July 16, 2015 / 1:00 PM / in 2 years

Designers build spiral staircase to the treetops

People of all ages could soon be able to climb to the tops of trees thanks to two design graduates from London’s Royal College of Art (RCA). They’ve created a novel modular step system that is attached to the trunk of a tree to form a spiral staircase, allowing anyone to walk up into the canopy above.

Designers Robert McIntyre and Thor ter Kulve came up with the idea for CanopyStair as a final year project at the RCA for their Design Products postgraduate program. McIntyre said that the more they developed the concept the more they realized its potential for unlocking a largely undiscovered wilderness that everyone could enjoy.

“I‘m really interested in canopies of trees; they’re the least explored eco-system on the planet -- we know less about them than the deep ocean. And they are kind of magical worlds. It feels like entering into a little secret when you climb up into them,” McInytre told Reuters as he overlooked a full-scale 28-step prototype of the CanopyStair.

McIntyre and ter Kulve experimented with about 15 prototype designs, before arriving at their most recent iteration. The CanopyStair comprises of an aluminum tripod frame, a coarse surface tread, handrail, and a ratchet strap that quickly fastens the step into place.

The curved birch plywood of the step design draws on the techniques of aeronautical engineering -- something McIntyre has a personal connection to, as his grandfather was a chief engineer in the production of the famous wartime De Havilland ‘Mosquito’ airplane.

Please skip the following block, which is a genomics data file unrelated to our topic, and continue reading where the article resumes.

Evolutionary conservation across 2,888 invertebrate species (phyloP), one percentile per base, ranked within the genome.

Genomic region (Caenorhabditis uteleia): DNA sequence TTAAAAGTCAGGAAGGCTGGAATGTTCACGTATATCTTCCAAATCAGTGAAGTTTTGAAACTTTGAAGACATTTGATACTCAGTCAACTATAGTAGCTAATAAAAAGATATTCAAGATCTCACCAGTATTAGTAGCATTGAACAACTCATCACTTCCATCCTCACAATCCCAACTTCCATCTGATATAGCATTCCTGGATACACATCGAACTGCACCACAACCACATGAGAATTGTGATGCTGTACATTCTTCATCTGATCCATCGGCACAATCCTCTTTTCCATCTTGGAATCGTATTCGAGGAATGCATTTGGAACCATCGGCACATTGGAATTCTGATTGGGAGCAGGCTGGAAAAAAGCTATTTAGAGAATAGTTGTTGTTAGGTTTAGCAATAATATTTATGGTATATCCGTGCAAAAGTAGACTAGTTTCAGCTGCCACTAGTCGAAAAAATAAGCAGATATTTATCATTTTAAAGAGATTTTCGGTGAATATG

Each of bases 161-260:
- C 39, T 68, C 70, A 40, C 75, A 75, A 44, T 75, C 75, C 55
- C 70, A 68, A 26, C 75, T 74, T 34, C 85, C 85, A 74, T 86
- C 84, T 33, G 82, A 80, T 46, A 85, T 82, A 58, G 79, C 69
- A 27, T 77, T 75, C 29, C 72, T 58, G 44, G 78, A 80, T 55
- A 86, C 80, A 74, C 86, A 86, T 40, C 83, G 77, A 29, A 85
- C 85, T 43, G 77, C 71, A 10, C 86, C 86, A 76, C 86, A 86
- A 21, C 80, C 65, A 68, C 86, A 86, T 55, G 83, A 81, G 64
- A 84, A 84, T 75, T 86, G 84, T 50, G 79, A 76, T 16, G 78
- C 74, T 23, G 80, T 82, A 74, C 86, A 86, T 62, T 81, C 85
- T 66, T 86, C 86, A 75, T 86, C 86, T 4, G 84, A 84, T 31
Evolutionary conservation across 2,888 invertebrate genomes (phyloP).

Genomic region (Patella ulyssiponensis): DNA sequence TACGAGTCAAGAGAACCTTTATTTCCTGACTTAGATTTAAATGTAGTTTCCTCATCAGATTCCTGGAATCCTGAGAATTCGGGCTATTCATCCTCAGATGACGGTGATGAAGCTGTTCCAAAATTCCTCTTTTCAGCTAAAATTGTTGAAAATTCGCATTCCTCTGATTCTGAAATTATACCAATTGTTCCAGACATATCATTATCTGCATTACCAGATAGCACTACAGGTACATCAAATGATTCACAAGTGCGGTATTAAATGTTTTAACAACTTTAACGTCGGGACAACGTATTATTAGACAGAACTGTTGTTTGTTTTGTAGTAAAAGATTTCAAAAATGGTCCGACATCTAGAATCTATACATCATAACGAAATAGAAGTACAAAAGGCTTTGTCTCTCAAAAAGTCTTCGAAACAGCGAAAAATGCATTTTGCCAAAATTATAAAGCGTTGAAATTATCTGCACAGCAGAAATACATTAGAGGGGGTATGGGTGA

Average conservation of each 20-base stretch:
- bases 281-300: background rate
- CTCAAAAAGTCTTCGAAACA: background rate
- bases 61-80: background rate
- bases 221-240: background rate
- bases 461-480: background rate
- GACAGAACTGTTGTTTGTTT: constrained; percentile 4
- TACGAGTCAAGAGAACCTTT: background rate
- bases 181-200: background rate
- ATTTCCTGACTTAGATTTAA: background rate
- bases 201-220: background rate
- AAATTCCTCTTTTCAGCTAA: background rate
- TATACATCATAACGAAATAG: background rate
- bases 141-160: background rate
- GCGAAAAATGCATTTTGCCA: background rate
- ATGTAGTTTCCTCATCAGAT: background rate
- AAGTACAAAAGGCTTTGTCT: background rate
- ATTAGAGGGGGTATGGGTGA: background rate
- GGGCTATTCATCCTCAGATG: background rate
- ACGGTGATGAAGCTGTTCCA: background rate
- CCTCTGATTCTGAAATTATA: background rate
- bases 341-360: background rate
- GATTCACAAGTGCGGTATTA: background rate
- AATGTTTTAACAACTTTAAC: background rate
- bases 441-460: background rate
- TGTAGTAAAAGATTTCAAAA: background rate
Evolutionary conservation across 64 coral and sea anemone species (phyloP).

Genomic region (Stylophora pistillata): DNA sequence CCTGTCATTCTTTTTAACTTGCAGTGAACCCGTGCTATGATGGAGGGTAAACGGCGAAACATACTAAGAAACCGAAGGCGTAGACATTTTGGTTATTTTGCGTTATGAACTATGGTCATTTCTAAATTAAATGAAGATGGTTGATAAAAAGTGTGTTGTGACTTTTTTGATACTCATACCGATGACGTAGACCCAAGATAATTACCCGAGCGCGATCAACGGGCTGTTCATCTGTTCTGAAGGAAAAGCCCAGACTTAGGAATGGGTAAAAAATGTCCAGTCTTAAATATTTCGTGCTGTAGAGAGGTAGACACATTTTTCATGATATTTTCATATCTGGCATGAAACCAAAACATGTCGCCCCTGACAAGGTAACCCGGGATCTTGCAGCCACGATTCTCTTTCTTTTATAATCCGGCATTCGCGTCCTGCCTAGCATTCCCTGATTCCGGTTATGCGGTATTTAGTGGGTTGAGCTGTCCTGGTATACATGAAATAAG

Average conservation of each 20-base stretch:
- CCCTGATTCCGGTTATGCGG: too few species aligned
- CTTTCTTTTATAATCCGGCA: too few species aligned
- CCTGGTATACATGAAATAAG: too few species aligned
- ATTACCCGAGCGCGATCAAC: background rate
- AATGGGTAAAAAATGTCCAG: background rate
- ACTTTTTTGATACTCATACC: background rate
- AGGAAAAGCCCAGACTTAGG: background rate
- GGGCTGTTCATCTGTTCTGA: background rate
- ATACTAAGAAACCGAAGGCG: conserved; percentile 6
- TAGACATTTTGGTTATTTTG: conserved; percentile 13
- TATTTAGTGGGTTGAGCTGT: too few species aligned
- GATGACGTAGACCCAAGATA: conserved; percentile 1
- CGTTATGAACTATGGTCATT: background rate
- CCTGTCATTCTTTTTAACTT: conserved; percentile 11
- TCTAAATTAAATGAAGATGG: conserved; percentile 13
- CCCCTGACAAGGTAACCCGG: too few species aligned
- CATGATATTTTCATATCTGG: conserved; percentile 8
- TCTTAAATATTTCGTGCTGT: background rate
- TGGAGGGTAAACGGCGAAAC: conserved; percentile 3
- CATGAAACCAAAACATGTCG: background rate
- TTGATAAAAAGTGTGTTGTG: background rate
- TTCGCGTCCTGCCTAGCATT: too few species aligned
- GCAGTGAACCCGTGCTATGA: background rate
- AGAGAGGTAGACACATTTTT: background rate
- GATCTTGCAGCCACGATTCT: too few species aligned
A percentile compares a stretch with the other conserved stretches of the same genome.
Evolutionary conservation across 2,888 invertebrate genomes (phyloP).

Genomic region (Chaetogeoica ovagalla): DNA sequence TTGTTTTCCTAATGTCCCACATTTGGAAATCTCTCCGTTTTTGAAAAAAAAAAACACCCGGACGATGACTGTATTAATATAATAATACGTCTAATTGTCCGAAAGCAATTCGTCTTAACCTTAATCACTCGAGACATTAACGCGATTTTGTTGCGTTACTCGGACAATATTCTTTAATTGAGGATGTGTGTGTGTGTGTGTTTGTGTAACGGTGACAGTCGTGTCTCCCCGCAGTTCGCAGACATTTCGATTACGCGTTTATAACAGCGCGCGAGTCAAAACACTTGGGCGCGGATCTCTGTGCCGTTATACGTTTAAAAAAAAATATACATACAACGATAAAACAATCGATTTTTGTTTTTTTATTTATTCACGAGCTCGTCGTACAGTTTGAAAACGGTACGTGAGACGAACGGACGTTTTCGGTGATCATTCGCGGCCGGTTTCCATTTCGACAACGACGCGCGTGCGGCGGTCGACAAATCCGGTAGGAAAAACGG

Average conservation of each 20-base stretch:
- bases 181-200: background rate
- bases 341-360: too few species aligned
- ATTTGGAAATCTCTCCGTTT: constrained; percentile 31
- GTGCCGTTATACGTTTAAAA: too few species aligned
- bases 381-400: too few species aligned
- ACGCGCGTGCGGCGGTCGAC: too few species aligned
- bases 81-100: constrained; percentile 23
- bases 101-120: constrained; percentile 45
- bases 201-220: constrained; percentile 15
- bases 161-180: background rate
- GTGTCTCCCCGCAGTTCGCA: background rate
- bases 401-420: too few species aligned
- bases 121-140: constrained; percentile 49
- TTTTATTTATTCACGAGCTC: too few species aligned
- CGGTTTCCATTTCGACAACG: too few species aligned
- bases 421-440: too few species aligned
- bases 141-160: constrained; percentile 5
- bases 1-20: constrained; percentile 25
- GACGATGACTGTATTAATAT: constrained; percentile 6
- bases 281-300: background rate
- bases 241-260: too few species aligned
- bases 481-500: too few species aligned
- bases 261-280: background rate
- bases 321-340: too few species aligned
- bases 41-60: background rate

Fundamental to the CanopyStair’s design was the tree’s wellbeing, with McIntyre and ter Kulve consulting arboriculturists at Hampstead Heath during the design process. The pair were adamant that the tree should be not harmed or damaged in any way; so the question of how to securely attach each step to the trunk presented a unique challenge. They found that thick neoprene pads mounted on the aluminum joints at each corner of the tripod frame did the trick.

“Nothing is nailed into the tree. So there’s a tripod that we strap to the tree and the feet of this tripod are made of neoprene, so they mold to the bark. So once you’ve taken the step down, there’s no sign it was ever up. And it doesn’t bruise the tree underneath the bark,” said McIntyre.

He added that the staircase has been rigorously safety tested: “It works fantastically well. Feels very safe; it is very safe. Each step takes the weight of three fully grown men - and you can only fit two men on [each step], I mean, testing it was a bit of a struggle.”

The pair also recommend that the CanopyStair not be erected in Spring when the tree is undergoing new growth.

“You can leave the staircase up for a couple of months. It’s advised to not put them up in Spring, because in Spring the tree grows its new ring, it expands. But the other nine months of the year you can just have it up there and really enjoy the full seasons of liveliness up in the canopy,” said ter Kulve.

He added that some trees - like the oak - are better suited for the CanopyStair: “Some trees are more likely to be damaged than other trees. For instance an oak has really thick, strong bark and is very well capable the kind of pressure that we’re putting onto it.”

The team says that to build a seven-meter-high staircase would take two people about three hours, and just 30 minutes to take down.

McIntyre and ter Kulve are now planning to develop the prototype further to make it a commercially viable product.

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